With one day left to go before Spain’s newly elected municipal councils appoint their mayors, Madrid is proving a particularly tough battleground.
Following an election where the vote was scattered, reflecting a new reality of political fragmentation, two right-of-center parties are engaged in a tug-of-war to see who gets to lead the government of the Spanish capital.
Who knows if their next bright idea will be for Almeida to be mayor on even days and Villacís on odd days
PP official Andrea Levy
Although the acting mayor, Manuela Carmena, of the leftist Más Madrid group, won 30.94% of the vote on May 26, the conservative Popular Party (PP), center-right Ciudadanos (Citizens) and far-right Vox have more combined councilors. Más Madrid and the Socialist Party (PSOE) together won 26 seats on the city council, while the PP, Ciudadanos and Vox collectively earned 30.
In a race to break the deadlock before the June 15 deadline, the PP and Ciudadanos have reached a deal on a preliminary governing program, but have so far failed to agree on who the mayor should be. Vox’s support will be sought to help push the left out of Madrid City Hall, but its candidate stands no chance of holding office.
Further complicating the talks is the fact that the same parties are vying for control of the regional government.
Faced with the prospect of watching Carmena serve a second term due to the right’s inability to forge alliances, Ciudadanos on Thursday suggested a rotating position that could be held for two years by its own candidate, Begoña Villacís, and two more years by the PP’s José Luis Martínez Almeida.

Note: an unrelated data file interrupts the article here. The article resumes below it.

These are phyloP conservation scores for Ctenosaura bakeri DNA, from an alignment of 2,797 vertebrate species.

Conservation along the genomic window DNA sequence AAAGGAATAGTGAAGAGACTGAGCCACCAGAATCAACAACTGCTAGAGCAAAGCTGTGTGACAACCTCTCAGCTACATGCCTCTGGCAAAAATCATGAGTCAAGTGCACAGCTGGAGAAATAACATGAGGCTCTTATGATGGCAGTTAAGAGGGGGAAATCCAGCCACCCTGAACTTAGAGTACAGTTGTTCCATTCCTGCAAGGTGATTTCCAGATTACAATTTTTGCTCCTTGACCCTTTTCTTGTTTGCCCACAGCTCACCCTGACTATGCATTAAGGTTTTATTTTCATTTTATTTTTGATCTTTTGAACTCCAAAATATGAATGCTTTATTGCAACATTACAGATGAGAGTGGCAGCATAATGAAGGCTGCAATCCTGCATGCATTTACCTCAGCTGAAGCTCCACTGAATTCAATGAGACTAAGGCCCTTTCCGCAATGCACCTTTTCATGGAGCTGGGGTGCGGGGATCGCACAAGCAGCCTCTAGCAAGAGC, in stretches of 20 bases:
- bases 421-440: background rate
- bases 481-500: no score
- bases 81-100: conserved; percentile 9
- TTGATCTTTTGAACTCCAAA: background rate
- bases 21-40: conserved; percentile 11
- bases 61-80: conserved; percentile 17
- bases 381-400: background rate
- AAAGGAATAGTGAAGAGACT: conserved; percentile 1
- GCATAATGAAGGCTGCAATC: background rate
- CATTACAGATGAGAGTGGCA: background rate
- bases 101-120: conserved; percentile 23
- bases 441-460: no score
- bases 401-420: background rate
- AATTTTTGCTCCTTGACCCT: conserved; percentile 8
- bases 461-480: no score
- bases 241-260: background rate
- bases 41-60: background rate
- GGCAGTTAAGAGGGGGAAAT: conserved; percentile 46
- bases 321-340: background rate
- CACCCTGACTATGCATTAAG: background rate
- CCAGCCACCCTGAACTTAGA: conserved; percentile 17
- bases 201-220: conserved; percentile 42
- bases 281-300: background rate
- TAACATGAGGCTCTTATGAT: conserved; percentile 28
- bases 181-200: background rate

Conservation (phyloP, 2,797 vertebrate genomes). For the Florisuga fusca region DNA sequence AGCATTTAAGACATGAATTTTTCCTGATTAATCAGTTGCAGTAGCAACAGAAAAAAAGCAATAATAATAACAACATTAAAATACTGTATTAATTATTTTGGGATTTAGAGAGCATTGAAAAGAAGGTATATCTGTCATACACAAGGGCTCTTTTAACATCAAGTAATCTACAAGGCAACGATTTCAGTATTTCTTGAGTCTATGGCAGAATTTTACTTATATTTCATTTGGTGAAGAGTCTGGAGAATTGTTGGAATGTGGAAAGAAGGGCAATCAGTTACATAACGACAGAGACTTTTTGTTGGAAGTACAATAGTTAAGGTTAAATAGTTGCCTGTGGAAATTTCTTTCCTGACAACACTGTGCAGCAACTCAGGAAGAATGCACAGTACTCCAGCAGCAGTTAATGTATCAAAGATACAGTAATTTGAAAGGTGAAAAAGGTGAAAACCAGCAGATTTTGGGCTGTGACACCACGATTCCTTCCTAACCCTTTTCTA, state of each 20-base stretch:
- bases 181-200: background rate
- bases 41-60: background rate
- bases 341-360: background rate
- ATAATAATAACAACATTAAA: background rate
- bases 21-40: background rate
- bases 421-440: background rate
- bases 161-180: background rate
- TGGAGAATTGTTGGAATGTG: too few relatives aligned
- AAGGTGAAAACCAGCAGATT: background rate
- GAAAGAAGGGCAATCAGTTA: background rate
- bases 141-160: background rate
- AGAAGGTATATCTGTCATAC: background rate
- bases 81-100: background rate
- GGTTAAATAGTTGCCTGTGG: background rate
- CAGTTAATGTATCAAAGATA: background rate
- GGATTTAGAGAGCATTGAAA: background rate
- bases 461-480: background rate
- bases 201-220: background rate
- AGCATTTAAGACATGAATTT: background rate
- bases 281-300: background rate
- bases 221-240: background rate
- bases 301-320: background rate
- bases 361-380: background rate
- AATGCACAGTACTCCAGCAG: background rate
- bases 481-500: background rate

But the PP has scoffed at the plan. “This is not serious, it is not responsible or rigorous for the capital of Spain,” said Andrea Levy, a PP official. “Who knows if their next bright idea will be for Almeida to be mayor on even days and Villacís on odd days.”
While the PP rejects the idea, the Socialist Party (PSOE) has accepted a rotating deal with Ciudadanos in two regional capitals, Albacete (population 173,050) and Ciudad Real ( 74,743), where there will be a PSOE mayor for two years and a Ciudadanos mayor for the other two.
Ciudadanos claims that its offer is “extremely generous” and notes that the PP has lost thousands of votes in Madrid, leading to its worst election result in history. The conservatives underscore that they are still 80,000 votes ahead of Ciudadanos.
If right-of-center parties fail to reach an agreement, Carmena will serve for another four years as the candidate of the party that earned the most votes on May 26. Before she became mayor in 2015 thanks to a leftist alliance, Madrid had been governed by the PP for 26 years.
Support from the far-right Vox will be necessary even if it does not enter the government, and PP mayoral candidate Almeida on Thursday met with Vox official Javier Ortega Smith right after rejecting Ciudadanos’ rotation plan. Sources at Vox said that its own negotiations with the PP “are progressing favorably” and that the PP and Ciudadanos will have to solve their problems on their own.
English version by Susana Urra.